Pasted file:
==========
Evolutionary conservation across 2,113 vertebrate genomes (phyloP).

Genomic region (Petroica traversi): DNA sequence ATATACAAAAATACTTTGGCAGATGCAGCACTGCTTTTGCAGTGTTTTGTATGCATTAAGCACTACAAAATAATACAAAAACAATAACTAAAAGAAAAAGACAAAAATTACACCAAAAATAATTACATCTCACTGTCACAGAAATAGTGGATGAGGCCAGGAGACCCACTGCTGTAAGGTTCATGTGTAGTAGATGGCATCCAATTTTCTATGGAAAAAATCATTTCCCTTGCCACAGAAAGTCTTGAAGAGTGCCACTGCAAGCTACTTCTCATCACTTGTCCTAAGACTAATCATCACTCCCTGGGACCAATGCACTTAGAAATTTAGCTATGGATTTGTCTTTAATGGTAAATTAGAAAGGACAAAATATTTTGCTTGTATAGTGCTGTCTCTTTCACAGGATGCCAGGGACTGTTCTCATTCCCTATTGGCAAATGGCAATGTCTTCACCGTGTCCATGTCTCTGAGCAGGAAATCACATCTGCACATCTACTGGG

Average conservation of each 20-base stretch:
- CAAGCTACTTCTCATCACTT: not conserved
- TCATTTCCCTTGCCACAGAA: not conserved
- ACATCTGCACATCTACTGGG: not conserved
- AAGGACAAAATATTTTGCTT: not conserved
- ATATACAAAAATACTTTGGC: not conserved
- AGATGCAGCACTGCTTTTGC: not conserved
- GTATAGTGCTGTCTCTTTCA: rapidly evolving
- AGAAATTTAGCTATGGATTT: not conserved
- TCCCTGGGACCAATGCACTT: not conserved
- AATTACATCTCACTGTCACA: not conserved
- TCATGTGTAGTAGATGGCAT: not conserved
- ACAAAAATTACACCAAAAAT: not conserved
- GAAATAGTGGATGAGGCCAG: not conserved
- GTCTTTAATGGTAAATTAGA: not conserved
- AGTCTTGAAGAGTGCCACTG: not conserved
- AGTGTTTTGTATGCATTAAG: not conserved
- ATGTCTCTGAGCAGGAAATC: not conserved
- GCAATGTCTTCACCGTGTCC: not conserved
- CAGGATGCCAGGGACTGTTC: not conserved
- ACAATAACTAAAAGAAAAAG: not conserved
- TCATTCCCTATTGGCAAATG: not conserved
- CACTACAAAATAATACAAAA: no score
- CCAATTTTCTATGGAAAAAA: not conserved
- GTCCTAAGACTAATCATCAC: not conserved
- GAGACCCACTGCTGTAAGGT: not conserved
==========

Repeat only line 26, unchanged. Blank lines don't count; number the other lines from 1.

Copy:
- CCAATTTTCTATGGAAAAAA: not conserved